You Mean So Much To Me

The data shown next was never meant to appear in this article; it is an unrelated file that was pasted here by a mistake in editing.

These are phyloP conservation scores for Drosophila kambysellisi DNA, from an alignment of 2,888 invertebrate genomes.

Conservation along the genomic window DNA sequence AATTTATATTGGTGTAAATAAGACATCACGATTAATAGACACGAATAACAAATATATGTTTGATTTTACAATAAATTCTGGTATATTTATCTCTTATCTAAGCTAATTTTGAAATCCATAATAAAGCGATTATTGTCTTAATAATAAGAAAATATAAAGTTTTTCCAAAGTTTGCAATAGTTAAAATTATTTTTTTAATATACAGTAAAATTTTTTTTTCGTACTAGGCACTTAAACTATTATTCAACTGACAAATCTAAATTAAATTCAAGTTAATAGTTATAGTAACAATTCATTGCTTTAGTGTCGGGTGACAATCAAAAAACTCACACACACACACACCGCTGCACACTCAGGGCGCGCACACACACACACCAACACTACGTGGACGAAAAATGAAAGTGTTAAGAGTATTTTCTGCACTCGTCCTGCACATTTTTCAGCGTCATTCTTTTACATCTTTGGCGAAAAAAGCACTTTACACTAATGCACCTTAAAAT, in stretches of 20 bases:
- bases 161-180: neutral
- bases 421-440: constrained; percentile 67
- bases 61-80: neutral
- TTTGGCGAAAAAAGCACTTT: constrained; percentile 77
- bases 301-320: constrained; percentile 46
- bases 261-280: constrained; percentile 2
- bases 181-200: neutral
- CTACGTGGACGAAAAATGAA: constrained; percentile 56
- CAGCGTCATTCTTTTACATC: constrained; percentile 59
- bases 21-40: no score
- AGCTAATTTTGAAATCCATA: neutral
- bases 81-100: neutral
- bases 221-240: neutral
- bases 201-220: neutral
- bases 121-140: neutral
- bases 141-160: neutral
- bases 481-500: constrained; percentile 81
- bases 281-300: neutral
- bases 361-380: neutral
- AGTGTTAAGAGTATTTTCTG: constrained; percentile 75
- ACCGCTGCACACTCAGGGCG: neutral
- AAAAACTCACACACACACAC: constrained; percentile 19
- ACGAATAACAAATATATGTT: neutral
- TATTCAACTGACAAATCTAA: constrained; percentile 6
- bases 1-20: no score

Note: Written in early 1971 as "When She Sings To Me"; title was changed to "You Mean So Much To Me" later in the year. Bruce introduced the song as "When She Sings To Me" in July 1971. Rehearsed at Challenger East Surfboard Factory, though apparently not on the evening of March 14, 1972, because it was absent from the tapes recorded by Tinker West. It was performed throughout 1971, although the circulating live versions mostly stem from the middle months. First caught on tape July 10, 1971 by The Bruce Springsteen Band. Another song that would be ranked in the top tier of Springsteen's pre-CBS portfolio. Bruce obviously felt this was one of his best early creations, as he continued to perform it live (in an acoustical arrangement) regularly throughout 1973 and 1974. There are no records of it being recorded at 914 Sound Studios for Greetings or The Wild, The Innocent, but many undocumented sessions are known to exist during mid-1973, held between 12 midnight and dawn, to avoid having to pay the studio. It is likely most of the base tracks for The Wild were recorded in mid-June 1973 in this fashion, and would explain why most of that information is also missing. However, perhaps the biggest mystery is how the money-conscious Mike Appel and his partner Jimmy Cretecos could fail to record a demo for publishing purposes, unless they used the May 31, 1973 WGOE broadcast tape. Never officially released by Springsteen, it was first bootlegged on 'Deep Down In The Vaults' in the 1990s. In late 1975, Steve Van Zandt and Bruce Springsteen decided to get their friend John Lyon and his band Southside Johnny & The Asbury Jukes a contract and record an album. Bruce helped out by donating two of his compositions to the effort, "You Mean So Much To Me" and "The Fever". At the Record Plant one day, he ran into Ronnie Spector, who had been invited by Van Zandt. Inspired, he quickly wrote an arrangement for "You Mean So Much To Me" as a duet for Ronnie and Southside Johnny (borrowing from his BSB days), which became the closing song on side 2 of the Jukes' debut album, I Don't Want To Go Home. Ronnie agreed to tour with the Jukes throughout 1976–1977, and their duet was a regular encore and show closer.

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